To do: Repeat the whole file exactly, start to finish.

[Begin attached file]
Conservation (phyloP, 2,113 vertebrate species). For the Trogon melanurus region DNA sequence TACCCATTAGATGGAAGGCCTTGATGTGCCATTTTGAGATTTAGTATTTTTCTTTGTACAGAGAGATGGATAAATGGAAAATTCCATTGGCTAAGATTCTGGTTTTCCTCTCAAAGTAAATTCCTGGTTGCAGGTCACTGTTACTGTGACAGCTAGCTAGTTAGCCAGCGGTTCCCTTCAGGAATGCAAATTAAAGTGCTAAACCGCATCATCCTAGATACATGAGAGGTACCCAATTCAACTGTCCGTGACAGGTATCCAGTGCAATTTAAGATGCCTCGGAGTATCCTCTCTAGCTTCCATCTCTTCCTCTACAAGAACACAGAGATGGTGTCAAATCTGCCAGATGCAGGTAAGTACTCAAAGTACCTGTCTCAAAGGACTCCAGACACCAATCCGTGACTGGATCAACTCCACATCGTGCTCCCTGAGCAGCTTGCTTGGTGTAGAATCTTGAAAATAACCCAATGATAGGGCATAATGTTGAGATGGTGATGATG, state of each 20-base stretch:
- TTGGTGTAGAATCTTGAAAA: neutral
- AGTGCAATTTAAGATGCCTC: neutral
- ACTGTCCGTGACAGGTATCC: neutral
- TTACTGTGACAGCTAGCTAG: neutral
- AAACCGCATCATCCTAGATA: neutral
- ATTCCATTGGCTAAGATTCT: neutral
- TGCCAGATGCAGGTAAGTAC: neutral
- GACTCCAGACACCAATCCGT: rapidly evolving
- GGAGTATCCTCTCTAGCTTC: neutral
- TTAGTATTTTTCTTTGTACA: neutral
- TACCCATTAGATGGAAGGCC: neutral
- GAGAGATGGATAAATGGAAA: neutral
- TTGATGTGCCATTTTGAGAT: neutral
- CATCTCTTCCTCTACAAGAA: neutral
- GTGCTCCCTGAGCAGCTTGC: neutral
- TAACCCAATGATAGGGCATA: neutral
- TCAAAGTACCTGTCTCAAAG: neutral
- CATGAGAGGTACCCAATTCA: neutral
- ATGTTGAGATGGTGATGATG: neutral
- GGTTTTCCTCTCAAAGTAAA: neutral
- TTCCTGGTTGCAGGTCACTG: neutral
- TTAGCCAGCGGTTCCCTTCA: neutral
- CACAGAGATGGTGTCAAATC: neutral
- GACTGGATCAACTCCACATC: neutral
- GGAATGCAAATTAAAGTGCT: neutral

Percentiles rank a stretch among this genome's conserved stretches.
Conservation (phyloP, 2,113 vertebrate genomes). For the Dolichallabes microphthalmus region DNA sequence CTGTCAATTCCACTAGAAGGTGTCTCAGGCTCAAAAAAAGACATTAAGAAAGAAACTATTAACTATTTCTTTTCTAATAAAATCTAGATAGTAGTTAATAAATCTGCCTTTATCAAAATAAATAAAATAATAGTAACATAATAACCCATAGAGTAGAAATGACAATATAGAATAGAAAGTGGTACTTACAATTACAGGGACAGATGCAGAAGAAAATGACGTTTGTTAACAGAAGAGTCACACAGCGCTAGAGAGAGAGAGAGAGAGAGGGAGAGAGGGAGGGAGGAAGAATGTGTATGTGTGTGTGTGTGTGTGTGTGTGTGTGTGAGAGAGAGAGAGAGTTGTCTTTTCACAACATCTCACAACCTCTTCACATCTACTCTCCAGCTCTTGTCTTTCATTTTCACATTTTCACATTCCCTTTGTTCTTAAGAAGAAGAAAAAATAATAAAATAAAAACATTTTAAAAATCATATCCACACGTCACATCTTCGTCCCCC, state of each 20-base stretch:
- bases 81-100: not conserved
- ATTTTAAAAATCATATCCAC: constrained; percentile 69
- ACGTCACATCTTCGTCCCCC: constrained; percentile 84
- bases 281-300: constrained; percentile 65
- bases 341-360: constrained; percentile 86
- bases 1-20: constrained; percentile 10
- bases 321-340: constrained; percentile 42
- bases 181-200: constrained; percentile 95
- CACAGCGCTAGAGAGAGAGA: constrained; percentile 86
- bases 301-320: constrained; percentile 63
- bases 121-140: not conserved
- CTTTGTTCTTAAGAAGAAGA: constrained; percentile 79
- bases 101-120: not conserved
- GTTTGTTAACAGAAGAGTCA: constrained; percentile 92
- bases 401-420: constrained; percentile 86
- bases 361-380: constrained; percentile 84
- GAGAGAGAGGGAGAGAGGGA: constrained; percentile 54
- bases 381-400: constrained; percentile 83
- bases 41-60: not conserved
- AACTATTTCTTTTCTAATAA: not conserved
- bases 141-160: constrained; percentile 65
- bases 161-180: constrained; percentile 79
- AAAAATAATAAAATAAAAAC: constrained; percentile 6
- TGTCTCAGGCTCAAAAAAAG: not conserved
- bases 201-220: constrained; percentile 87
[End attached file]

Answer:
Conservation (phyloP, 2,113 vertebrate species). For the Trogon melanurus region DNA sequence TACCCATTAGATGGAAGGCCTTGATGTGCCATTTTGAGATTTAGTATTTTTCTTTGTACAGAGAGATGGATAAATGGAAAATTCCATTGGCTAAGATTCTGGTTTTCCTCTCAAAGTAAATTCCTGGTTGCAGGTCACTGTTACTGTGACAGCTAGCTAGTTAGCCAGCGGTTCCCTTCAGGAATGCAAATTAAAGTGCTAAACCGCATCATCCTAGATACATGAGAGGTACCCAATTCAACTGTCCGTGACAGGTATCCAGTGCAATTTAAGATGCCTCGGAGTATCCTCTCTAGCTTCCATCTCTTCCTCTACAAGAACACAGAGATGGTGTCAAATCTGCCAGATGCAGGTAAGTACTCAAAGTACCTGTCTCAAAGGACTCCAGACACCAATCCGTGACTGGATCAACTCCACATCGTGCTCCCTGAGCAGCTTGCTTGGTGTAGAATCTTGAAAATAACCCAATGATAGGGCATAATGTTGAGATGGTGATGATG, state of each 20-base stretch:
- TTGGTGTAGAATCTTGAAAA: neutral
- AGTGCAATTTAAGATGCCTC: neutral
- ACTGTCCGTGACAGGTATCC: neutral
- TTACTGTGACAGCTAGCTAG: neutral
- AAACCGCATCATCCTAGATA: neutral
- ATTCCATTGGCTAAGATTCT: neutral
- TGCCAGATGCAGGTAAGTAC: neutral
- GACTCCAGACACCAATCCGT: rapidly evolving
- GGAGTATCCTCTCTAGCTTC: neutral
- TTAGTATTTTTCTTTGTACA: neutral
- TACCCATTAGATGGAAGGCC: neutral
- GAGAGATGGATAAATGGAAA: neutral
- TTGATGTGCCATTTTGAGAT: neutral
- CATCTCTTCCTCTACAAGAA: neutral
- GTGCTCCCTGAGCAGCTTGC: neutral
- TAACCCAATGATAGGGCATA: neutral
- TCAAAGTACCTGTCTCAAAG: neutral
- CATGAGAGGTACCCAATTCA: neutral
- ATGTTGAGATGGTGATGATG: neutral
- GGTTTTCCTCTCAAAGTAAA: neutral
- TTCCTGGTTGCAGGTCACTG: neutral
- TTAGCCAGCGGTTCCCTTCA: neutral
- CACAGAGATGGTGTCAAATC: neutral
- GACTGGATCAACTCCACATC: neutral
- GGAATGCAAATTAAAGTGCT: neutral

Percentiles rank a stretch among this genome's conserved stretches.
Conservation (phyloP, 2,113 vertebrate genomes). For the Dolichallabes microphthalmus region DNA sequence CTGTCAATTCCACTAGAAGGTGTCTCAGGCTCAAAAAAAGACATTAAGAAAGAAACTATTAACTATTTCTTTTCTAATAAAATCTAGATAGTAGTTAATAAATCTGCCTTTATCAAAATAAATAAAATAATAGTAACATAATAACCCATAGAGTAGAAATGACAATATAGAATAGAAAGTGGTACTTACAATTACAGGGACAGATGCAGAAGAAAATGACGTTTGTTAACAGAAGAGTCACACAGCGCTAGAGAGAGAGAGAGAGAGAGGGAGAGAGGGAGGGAGGAAGAATGTGTATGTGTGTGTGTGTGTGTGTGTGTGTGTGTGAGAGAGAGAGAGAGTTGTCTTTTCACAACATCTCACAACCTCTTCACATCTACTCTCCAGCTCTTGTCTTTCATTTTCACATTTTCACATTCCCTTTGTTCTTAAGAAGAAGAAAAAATAATAAAATAAAAACATTTTAAAAATCATATCCACACGTCACATCTTCGTCCCCC, state of each 20-base stretch:
- bases 81-100: not conserved
- ATTTTAAAAATCATATCCAC: constrained; percentile 69
- ACGTCACATCTTCGTCCCCC: constrained; percentile 84
- bases 281-300: constrained; percentile 65
- bases 341-360: constrained; percentile 86
- bases 1-20: constrained; percentile 10
- bases 321-340: constrained; percentile 42
- bases 181-200: constrained; percentile 95
- CACAGCGCTAGAGAGAGAGA: constrained; percentile 86
- bases 301-320: constrained; percentile 63
- bases 121-140: not conserved
- CTTTGTTCTTAAGAAGAAGA: constrained; percentile 79
- bases 101-120: not conserved
- GTTTGTTAACAGAAGAGTCA: constrained; percentile 92
- bases 401-420: constrained; percentile 86
- bases 361-380: constrained; percentile 84
- GAGAGAGAGGGAGAGAGGGA: constrained; percentile 54
- bases 381-400: constrained; percentile 83
- bases 41-60: not conserved
- AACTATTTCTTTTCTAATAA: not conserved
- bases 141-160: constrained; percentile 65
- bases 161-180: constrained; percentile 79
- AAAAATAATAAAATAAAAAC: constrained; percentile 6
- TGTCTCAGGCTCAAAAAAAG: not conserved
- bases 201-220: constrained; percentile 87